The police were shown as constantly being pulled from pillar to post to deal with calls from people claiming there was crime taking place whereas in reality it was anti social behaviour. Interestingly, the gangs of youths didn't appear to be doing anything illegal as such. There were few arrests. In fact there was some discussion over what would constitute a crime. But to the Whites and Asians, gangs of Roma youth standing on street corners talking until the small hours was deemed anti social. And, in some instances, intimidating.

In an effort to get some control over the Page Hall area (the home of the Whites, Asians and Roma) the police applied a Section 30 order in order to disperse the gangs of youths hanging round.

(Under section 30 of the Anti-social Behaviour Act 2003 it allows the police or local authority to impose a Local Child Curfew. A local authority or local police force can ban children under 16 from being in a public place during specified hours - between 9pm and 6am - unless under the control of a responsible adult.

In order to make the Section 30 work, the local inspector had to deploy a very heavy police presence all the time. This included officers mounted on horseback but also meant he had to move officers from Parsons Cross to Page Hall. Parsons Cross had been the subject of a Section 30 and it had worked with the reports of anti social behaviour greatly reduced. But of course as soon as the Parsons Cross officers were moved, youths in that area started to cause trouble again.

Put simply, there just weren't enough officers to go round.

What saddened me watching the programme was how demoralised the officers were. They looked fed up and exasperated.

Last week, I attended the National Association of Chaplains to the Police conference. The theme of the conference was "The challenges of modern policing" and the speakers (all serving police officers of different ranks) told similar stories to that shown on the programme. It is clearly part of the role of police chaplains at present to listen to officers (and police staff) as they go through this time of feeling undervalued and despondent.

My experience in Wiltshire as a volunteer chaplain suggests the issues aren't as extreme here. Nevertheless there is a continuing sense among officers (and staff) that it wouldn't take much for things to get out of control. Meanwhile "efficiencies" such as changes to shift patterns and closure of local stations meaning officers now have further to travel to start shift, will take their toll. (All officers I've spoken to find the new shift patterns disruptive to their own sleep patterns but also disruptive to their family life.)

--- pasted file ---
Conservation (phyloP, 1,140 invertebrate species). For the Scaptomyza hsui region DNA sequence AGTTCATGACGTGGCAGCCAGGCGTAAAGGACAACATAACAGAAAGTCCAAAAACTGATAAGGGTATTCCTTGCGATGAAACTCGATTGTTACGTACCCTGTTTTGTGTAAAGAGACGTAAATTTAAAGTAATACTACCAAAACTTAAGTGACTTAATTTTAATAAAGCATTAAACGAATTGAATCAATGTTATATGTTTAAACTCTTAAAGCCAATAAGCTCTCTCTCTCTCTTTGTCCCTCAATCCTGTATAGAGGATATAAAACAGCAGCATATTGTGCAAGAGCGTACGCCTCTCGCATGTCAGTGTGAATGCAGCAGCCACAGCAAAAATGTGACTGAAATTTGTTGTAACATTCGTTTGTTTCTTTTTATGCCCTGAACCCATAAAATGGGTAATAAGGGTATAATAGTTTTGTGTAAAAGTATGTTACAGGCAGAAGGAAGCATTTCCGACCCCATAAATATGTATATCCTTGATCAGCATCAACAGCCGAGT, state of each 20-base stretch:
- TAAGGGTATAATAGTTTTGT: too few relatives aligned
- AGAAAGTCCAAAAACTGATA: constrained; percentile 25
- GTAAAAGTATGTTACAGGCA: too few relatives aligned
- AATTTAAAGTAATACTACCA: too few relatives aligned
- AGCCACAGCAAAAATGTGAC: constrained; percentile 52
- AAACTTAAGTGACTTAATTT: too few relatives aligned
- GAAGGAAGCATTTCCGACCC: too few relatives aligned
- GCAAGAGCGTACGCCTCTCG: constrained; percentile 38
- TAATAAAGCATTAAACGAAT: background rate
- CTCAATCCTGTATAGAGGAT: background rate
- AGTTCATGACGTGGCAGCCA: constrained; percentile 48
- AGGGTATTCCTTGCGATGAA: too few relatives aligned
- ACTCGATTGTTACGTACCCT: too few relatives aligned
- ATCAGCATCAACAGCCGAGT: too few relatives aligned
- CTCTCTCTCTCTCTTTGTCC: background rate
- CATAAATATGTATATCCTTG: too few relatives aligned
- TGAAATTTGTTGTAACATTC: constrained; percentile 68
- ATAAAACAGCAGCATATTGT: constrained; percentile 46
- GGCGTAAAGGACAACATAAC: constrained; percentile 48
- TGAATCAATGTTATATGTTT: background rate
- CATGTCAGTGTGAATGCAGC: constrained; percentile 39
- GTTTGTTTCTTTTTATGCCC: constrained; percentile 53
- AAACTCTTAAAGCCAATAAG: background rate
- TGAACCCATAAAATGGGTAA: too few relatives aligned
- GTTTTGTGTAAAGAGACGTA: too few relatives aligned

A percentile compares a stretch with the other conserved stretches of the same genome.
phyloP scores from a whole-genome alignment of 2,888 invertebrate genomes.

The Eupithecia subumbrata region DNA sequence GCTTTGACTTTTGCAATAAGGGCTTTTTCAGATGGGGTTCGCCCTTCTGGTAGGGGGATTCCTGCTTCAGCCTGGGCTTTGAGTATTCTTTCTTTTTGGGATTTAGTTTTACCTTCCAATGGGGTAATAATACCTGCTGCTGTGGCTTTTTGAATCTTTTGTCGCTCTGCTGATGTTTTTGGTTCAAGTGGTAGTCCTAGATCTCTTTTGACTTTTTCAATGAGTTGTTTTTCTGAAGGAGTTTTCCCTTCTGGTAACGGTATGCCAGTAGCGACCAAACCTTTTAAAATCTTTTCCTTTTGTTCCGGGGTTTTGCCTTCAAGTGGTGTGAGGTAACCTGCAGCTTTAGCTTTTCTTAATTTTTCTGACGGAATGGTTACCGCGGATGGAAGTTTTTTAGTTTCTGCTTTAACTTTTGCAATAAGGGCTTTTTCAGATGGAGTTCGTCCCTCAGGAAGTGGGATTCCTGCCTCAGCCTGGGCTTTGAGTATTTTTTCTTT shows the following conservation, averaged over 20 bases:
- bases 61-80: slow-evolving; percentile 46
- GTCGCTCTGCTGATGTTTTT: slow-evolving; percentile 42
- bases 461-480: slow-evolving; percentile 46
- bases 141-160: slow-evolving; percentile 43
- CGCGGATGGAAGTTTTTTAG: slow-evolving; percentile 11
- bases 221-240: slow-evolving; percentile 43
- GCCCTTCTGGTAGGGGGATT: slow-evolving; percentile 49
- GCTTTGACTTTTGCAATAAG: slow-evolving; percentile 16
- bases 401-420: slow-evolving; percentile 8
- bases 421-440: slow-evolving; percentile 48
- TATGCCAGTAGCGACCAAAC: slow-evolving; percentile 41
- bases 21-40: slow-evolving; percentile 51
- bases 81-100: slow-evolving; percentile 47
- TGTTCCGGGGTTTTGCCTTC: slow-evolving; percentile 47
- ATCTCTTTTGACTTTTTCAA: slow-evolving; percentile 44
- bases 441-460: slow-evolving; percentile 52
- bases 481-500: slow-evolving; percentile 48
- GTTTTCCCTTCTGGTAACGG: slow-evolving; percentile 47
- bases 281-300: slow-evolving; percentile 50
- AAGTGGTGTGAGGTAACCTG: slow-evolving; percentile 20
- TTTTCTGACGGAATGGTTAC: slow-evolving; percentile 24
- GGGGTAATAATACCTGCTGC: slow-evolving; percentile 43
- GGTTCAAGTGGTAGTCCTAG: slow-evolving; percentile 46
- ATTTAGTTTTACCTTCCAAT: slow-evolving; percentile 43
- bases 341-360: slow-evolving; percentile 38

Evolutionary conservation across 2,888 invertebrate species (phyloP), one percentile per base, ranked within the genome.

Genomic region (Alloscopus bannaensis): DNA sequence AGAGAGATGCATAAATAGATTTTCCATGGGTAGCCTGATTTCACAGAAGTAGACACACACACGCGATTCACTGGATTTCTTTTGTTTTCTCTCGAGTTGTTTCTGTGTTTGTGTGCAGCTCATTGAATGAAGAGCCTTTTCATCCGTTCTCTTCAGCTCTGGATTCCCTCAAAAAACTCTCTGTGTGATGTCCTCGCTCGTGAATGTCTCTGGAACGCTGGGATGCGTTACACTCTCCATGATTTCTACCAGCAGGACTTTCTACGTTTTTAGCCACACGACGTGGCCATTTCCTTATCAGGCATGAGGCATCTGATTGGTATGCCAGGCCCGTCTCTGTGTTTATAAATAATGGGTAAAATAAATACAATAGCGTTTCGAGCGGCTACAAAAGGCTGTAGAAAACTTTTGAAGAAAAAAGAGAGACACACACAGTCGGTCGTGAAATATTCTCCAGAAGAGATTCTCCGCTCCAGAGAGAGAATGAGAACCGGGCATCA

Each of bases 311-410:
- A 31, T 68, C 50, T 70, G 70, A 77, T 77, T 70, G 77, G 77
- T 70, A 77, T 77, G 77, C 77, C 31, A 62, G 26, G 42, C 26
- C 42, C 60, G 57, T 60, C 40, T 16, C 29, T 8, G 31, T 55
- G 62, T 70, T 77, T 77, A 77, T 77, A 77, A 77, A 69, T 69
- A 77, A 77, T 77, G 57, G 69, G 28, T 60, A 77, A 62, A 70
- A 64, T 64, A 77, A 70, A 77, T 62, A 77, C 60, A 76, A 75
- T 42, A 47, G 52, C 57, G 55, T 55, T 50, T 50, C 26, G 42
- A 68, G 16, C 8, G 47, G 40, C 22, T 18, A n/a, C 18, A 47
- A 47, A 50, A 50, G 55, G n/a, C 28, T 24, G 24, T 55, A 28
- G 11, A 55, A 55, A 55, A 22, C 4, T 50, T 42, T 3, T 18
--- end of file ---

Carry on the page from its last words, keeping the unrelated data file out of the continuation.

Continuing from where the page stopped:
As we watched the programme last night my wife commented "This isn't what the police should be doing" and she had a point. What Page Hall and Parsons Cross needed was input from social workers, family workers, youth workers and so on to try and fix some of the problem families. And, of course the levels of policiing that will deal with crime. But in the absence of these (and facilities such as youth clubs) the police are left picking up the pieces and sticking plasters over the wounds. Meanwhile the causes such as high levels of unemployment go untreated.

I was reminded of something one of the officers at the conference said. He'd spoken of how the police now have to pick up things that previously would have been dealt with elsewhere. But "elsewhere" has been cut too. The officer remarked "Surely there must come a time when someone gives us the authority to say 'No! We're not dealing with that.'"

I'd like to think so but the way things are I can't see it happening soon.


I emailed a fellow chaplain about the programme last night. And in her reply to me this morning she said this:

"I thought the issues came over really well and I hope people and ministers start to listen. Let those who have ears hear!"

Thursday, 12 June 2014

The right medicine

On our various visits to the USA, we’ve often used a Walgreens store. Walgreens is (to British eyes) a cross between Boots the Chemist and Woolworth. We first encountered Walgreen in San Francisco but have realised since they are not just in California but many other parts of the USA too.

The company started in the early part of the 20th century with a pharmacy in Chicago founded by Charles Walgreen. Since then the company has expanded and expanded and now has stores in all 50 states as well as in Washington DC.

Last Sunday morning (8th June) I heard an interview with a director of Walgreens – Randy Lewis – on BBC Radio 2’s Good Morning Sunday programme. Mr. Lewis was interviewed by Clare Balding.